What is the Heat Index?

Temperature °F
Relative Humidity %

The heat index is the felt temperature outside, given the current shade temperature and humidity level. When there is high relative humidity along with high temperatures, it can feel even hotter than it really is. The heat index is used by meteorologists and weather experts in the US. In Canada, the Humidex is used instead.

To calculate the current heat index, you need to know the current outside temperature and the percent relative humidity. You can get this information from the news or online weather reports. The formula below will tell you what the outside weather feels like for a given temperature and humidity level. You can also use the convenient heat index calculator on the left.

Heat Index Equation

If the outside temperature is T degrees Fahrenheit and the humidity is H percent, then the felt temperature is given by the expression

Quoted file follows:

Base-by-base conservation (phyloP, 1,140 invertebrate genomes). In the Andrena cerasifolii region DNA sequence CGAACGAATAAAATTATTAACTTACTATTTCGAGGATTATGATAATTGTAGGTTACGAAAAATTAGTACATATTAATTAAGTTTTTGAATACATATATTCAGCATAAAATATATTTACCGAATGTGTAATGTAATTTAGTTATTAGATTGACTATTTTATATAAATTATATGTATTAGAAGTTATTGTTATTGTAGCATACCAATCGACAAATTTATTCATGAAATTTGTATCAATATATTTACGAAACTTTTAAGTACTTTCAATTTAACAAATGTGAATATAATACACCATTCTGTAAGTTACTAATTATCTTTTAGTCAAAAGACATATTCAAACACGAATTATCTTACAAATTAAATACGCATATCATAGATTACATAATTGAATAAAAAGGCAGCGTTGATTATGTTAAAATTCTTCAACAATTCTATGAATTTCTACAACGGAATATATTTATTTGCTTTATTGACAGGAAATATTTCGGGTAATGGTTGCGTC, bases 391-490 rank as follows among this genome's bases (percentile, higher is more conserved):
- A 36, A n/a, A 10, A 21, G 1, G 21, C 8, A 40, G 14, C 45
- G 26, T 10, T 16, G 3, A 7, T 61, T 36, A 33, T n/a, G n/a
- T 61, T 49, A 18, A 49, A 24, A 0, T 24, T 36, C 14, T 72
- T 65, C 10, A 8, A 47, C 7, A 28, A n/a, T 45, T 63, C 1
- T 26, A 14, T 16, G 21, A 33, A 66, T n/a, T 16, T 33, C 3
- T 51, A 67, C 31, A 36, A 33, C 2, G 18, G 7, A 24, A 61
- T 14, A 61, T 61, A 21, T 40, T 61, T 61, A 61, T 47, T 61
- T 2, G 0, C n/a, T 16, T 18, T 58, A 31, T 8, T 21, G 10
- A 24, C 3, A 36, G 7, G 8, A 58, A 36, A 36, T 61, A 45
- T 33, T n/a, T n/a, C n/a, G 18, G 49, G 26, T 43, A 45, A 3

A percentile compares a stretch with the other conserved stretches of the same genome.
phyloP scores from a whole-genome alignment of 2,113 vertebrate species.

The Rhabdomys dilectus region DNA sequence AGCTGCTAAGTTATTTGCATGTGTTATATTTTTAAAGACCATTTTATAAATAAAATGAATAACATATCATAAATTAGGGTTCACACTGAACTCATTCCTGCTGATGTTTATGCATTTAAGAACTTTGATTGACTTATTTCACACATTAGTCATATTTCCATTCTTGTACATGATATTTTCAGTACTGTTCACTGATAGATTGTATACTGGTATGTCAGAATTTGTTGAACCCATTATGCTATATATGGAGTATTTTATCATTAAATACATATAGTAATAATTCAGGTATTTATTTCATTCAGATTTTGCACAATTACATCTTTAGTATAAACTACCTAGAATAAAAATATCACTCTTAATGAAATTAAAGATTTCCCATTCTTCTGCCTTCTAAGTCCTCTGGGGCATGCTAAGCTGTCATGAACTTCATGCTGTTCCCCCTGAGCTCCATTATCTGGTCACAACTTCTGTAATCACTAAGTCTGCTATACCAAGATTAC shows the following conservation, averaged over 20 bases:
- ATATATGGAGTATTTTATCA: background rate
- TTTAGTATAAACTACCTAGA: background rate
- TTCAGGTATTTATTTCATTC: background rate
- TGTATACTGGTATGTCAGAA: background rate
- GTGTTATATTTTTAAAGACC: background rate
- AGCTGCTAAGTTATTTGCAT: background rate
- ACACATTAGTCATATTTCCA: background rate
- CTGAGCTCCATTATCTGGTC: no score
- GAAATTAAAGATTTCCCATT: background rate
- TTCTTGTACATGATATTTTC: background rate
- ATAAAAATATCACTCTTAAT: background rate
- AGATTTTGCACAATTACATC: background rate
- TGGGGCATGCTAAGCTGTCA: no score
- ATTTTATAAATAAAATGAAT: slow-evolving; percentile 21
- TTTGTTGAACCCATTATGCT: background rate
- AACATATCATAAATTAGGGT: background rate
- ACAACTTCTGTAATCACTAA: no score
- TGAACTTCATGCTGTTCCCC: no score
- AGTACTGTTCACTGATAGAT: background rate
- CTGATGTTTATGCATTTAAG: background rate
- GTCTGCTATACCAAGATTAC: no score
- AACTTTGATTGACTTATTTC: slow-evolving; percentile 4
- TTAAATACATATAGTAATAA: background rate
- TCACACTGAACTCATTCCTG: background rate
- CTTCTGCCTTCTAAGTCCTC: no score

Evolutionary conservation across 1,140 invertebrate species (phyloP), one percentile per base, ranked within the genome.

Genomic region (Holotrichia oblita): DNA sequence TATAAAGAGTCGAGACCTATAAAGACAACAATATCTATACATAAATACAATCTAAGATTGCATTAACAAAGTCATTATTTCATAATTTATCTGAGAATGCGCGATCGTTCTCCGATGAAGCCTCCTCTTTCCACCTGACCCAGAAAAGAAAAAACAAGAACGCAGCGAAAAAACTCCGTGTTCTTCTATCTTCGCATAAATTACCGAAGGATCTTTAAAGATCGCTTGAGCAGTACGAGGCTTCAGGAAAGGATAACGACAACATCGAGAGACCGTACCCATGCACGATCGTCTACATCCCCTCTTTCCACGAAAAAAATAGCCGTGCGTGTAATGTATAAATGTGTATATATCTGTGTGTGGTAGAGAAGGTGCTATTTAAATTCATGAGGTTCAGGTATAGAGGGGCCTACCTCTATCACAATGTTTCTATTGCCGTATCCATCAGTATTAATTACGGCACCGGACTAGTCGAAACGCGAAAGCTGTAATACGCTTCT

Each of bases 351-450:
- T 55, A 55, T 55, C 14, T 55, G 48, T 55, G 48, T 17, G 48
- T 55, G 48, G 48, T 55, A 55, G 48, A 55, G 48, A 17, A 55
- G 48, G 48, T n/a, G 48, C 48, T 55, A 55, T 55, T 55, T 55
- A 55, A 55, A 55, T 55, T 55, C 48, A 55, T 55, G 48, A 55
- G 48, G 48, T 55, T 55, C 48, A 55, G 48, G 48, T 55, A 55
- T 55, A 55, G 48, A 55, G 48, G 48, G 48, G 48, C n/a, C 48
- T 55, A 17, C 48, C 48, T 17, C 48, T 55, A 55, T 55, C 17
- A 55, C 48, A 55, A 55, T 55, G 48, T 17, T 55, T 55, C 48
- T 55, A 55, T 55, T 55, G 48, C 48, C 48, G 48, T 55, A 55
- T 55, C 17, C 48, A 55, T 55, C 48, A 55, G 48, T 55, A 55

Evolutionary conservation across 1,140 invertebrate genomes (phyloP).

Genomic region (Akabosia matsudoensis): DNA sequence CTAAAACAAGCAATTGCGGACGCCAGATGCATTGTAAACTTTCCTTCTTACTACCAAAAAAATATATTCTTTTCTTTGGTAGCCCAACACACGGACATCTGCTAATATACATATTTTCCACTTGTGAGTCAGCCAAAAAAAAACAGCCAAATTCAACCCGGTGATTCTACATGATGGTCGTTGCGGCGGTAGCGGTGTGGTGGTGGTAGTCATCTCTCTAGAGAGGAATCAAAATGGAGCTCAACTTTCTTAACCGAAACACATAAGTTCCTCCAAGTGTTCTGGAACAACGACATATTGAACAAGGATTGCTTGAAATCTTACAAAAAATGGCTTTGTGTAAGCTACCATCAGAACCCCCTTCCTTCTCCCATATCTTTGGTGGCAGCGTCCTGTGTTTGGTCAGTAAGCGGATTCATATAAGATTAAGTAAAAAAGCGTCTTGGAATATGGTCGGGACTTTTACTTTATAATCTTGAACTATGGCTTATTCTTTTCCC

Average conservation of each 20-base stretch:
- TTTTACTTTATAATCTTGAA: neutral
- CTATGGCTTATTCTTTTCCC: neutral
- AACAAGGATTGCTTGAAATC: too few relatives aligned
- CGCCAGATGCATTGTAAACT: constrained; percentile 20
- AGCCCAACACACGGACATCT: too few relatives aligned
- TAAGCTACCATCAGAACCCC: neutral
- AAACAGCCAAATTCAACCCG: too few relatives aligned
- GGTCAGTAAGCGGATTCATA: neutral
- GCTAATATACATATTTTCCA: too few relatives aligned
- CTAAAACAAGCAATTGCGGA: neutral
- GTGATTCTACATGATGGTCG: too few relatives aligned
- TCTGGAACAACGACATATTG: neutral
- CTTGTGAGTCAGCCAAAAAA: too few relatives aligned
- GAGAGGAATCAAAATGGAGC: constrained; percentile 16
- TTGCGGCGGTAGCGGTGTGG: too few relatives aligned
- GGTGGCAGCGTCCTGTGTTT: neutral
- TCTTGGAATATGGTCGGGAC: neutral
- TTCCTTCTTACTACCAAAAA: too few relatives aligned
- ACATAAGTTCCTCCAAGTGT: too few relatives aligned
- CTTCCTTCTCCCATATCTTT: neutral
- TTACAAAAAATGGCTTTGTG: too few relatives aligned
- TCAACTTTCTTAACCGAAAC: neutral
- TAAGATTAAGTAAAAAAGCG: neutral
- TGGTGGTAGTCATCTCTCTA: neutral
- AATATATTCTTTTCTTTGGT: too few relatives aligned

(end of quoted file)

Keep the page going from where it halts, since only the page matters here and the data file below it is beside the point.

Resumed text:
(2.049)T + (10.143)H - 42.379 - (0.225)TH - (0.00684)T2 - (0.0548)H2 +
(0.00123)T2H + (0.000853)TH2 - (0.00000199)T2H2

Example: Suppose the current temperature is 90°F and the humidity is 55%. Then the felt temperature is

(2.049)90 + (10.143)55 - 42.379 - (0.225)(90)55 - (0.00684)902 - (0.0548)552 +
(0.00123)(902)55 + (0.000853)(90)552 - (0.00000199)(902)552
= 96.4°F

Even though the outside temperature is 90°F, the humidity makes it feel more like 96.4°F

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